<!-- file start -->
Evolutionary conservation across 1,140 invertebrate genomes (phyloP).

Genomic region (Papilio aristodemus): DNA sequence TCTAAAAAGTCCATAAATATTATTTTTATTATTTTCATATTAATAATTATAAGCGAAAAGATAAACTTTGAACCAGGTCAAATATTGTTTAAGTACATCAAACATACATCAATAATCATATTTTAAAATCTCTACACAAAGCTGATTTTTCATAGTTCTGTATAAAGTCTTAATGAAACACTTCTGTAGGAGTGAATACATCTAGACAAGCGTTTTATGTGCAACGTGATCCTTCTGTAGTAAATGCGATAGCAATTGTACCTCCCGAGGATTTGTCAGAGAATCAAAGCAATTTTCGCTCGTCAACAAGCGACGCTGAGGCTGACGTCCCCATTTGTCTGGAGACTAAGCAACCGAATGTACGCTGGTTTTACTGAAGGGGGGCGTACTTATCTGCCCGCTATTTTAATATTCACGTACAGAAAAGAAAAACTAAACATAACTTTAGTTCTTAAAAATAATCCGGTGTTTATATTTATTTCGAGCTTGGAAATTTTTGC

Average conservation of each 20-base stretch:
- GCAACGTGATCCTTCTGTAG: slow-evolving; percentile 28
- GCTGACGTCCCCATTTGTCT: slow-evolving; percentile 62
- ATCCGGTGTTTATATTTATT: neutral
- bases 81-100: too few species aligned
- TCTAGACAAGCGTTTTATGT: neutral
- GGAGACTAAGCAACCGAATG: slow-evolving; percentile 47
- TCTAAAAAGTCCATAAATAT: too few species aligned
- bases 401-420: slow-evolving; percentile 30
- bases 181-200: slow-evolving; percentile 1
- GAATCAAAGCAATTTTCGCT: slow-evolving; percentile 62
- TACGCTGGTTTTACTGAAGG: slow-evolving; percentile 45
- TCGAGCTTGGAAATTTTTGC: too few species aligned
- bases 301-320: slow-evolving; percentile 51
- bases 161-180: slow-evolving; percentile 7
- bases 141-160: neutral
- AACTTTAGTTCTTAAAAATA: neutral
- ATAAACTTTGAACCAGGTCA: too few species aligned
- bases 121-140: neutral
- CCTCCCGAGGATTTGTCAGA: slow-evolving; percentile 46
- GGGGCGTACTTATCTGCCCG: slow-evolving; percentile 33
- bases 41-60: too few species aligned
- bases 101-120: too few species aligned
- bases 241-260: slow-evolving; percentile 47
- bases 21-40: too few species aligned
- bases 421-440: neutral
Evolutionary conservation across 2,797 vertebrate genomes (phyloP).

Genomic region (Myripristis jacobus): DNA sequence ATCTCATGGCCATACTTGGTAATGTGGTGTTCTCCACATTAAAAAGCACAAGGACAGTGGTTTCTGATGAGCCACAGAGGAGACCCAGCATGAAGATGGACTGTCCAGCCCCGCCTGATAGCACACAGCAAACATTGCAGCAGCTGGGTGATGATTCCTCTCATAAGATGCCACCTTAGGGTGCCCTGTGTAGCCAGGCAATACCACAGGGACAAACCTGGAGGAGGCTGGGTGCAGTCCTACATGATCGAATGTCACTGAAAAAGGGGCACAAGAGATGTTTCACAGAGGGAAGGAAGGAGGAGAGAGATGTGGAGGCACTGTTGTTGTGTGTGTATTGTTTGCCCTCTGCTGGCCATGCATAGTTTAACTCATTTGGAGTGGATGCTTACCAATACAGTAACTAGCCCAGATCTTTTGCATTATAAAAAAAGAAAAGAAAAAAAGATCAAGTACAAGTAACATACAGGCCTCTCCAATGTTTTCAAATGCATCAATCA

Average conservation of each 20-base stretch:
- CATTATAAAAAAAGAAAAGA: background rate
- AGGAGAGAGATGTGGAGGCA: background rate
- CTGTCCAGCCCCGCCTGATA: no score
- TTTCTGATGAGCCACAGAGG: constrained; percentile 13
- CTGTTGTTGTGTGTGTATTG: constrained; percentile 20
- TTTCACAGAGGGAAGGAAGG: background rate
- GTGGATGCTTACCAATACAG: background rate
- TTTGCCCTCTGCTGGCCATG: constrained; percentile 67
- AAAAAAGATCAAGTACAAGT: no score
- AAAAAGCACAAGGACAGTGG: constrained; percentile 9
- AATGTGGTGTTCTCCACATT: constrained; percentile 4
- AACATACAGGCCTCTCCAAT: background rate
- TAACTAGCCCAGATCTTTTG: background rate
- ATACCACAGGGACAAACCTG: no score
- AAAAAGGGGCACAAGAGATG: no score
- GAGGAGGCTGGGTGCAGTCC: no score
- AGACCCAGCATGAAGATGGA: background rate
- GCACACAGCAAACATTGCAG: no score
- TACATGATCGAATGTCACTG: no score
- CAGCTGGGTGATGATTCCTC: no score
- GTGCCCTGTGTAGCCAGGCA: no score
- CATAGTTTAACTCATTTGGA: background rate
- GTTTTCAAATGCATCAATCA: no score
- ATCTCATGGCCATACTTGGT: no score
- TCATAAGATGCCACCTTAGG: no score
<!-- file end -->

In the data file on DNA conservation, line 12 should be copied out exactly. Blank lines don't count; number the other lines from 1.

- bases 181-200: slow-evolving; percentile 1